John Holloran & Art Ward
9 December 2010
Pride and Arrogance
The epic Iliad, written by Homer and translated by Robert Fitzgerald, is a story of anger, grief and pride. The characters Hektor and Akhilleus are both very honorable leaders in the Trojan war, one might argue that they are the reasons for the swaying of the battle. But what happens when one is held to such a high standard and built up with so much glory? Many of the soldiers in the Iliad, it seems, are so driven to achieve glory and sometimes arrogant with glory already obtained that they make foolish decisions to get more.
Hektor is one of the Trojan’s leading fighters. People look up to him and expect him to achieve great things. Hektor knows this and his decisions reflect how driven he his for honor and his drive is affects his decision making process. Hektor has a family at home. He and his wife both know that he might die in battle. His wife even prophesies in book 22 after Hektor’s death, that their son will have to beg for food. Hektor, well aware of the risks, says to his wife, “these many things beset my mind no less than yours. But I should die of shame before our Trojan men and noble women if like a coward I avoided battle, nor am I moved to” (VI 513-517). Hektor chooses to risk his life and the well-being of his family in order to obtain glory over the Akhaians.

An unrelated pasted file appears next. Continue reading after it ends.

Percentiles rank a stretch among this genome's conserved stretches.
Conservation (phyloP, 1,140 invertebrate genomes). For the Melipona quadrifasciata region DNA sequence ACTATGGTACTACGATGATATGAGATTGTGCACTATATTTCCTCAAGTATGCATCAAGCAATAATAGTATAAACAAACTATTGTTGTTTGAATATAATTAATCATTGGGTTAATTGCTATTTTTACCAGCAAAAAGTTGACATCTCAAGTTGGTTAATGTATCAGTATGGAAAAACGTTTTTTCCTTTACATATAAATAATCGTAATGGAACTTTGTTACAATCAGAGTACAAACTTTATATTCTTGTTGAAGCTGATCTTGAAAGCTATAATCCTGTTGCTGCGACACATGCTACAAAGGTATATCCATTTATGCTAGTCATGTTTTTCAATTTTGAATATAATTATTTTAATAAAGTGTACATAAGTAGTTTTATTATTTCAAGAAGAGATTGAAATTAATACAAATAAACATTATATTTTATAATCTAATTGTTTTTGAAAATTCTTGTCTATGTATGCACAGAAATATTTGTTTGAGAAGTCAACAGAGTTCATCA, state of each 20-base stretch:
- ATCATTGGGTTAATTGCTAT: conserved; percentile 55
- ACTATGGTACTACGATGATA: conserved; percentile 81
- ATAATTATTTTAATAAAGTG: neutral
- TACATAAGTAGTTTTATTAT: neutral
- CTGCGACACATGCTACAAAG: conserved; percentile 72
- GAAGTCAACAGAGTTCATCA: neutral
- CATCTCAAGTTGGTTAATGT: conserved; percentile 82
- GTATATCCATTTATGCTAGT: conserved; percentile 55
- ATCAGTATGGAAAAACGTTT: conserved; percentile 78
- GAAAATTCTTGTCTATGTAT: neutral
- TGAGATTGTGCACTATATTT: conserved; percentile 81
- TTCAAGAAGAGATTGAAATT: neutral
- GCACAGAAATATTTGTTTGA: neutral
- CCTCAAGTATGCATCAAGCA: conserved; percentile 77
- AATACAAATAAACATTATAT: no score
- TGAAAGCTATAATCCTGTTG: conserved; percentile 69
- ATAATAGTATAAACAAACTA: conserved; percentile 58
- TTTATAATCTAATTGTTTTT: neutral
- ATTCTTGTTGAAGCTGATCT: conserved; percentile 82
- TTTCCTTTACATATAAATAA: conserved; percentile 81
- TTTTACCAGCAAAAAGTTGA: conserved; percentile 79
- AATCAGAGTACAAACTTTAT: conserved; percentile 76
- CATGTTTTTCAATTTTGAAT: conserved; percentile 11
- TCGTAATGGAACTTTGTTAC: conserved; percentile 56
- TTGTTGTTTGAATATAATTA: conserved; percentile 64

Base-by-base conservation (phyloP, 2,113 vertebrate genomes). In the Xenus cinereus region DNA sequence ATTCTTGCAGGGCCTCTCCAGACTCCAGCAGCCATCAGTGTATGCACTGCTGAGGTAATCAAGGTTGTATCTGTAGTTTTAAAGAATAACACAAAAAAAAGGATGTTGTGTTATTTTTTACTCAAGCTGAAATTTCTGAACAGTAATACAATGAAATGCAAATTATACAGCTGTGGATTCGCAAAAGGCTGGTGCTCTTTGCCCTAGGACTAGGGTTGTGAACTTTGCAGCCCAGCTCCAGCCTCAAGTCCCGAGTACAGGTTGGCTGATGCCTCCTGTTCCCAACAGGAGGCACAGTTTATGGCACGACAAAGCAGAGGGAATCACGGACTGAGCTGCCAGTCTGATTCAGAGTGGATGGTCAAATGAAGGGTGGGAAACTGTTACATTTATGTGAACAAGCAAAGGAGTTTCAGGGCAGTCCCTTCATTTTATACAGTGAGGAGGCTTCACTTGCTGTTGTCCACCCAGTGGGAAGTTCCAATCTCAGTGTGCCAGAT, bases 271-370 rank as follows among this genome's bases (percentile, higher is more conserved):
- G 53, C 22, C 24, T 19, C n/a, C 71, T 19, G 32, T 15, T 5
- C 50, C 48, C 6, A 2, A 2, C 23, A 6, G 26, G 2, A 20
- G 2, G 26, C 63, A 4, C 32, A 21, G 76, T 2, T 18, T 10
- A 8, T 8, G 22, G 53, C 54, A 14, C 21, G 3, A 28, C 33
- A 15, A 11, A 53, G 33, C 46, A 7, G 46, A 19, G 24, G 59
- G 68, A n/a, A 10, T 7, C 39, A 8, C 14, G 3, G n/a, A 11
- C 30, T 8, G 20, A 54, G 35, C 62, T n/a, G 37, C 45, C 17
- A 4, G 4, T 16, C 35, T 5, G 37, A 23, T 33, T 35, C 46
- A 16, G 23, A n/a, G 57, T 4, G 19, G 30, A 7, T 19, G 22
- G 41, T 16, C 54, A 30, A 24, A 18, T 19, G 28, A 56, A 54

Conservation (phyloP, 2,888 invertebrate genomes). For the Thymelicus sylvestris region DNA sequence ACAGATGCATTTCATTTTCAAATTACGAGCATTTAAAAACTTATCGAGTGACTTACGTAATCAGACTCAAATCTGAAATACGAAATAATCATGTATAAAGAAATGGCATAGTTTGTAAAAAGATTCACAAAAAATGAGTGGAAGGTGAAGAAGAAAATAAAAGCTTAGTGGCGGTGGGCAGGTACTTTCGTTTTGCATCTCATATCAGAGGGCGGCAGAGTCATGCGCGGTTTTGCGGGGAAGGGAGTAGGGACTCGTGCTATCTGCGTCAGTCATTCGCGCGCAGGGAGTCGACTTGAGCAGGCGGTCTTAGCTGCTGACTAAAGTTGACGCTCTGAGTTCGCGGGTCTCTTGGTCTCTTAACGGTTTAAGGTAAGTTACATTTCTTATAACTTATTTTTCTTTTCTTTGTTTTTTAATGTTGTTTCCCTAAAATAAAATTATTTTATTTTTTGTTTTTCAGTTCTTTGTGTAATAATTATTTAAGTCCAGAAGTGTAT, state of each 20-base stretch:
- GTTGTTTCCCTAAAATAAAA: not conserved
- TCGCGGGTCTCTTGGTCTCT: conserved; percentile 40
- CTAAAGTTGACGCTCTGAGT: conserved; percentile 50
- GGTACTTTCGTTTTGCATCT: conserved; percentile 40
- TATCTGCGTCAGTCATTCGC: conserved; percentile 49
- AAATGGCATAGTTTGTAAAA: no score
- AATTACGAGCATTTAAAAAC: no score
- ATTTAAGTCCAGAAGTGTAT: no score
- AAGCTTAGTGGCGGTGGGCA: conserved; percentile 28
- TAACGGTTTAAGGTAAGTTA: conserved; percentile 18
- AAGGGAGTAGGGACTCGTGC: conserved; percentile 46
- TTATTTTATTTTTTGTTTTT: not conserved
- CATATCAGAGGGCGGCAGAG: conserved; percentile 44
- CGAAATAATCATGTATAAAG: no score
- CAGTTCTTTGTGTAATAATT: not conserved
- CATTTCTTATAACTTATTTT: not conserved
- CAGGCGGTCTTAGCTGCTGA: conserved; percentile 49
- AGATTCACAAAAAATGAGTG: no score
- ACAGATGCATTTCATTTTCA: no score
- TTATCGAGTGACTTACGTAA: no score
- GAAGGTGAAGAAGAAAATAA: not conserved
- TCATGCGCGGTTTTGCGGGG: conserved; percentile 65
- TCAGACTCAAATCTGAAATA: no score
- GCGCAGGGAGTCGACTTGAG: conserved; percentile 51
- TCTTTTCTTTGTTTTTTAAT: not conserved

Later on during the battle, upon a few occasions, Hektor ignores the advice of his peers and compromises the army’s well-being. Poulydamas, Hektor’s half brother, is ignored twice by Hektor because listening to Pouydamas’ directions would suggest that he has more power than Hektor. Because Hektor decides to only go by his own decisions, the army was forced to attack the ramparts at the Akhaian ships and sleep outside the walls of Troy the day before Akhilleus returns to battle. Both events result in the Trojans being badly beaten by Akhilleus and the Akhaians.
Akhilleus, a leading fighter on the...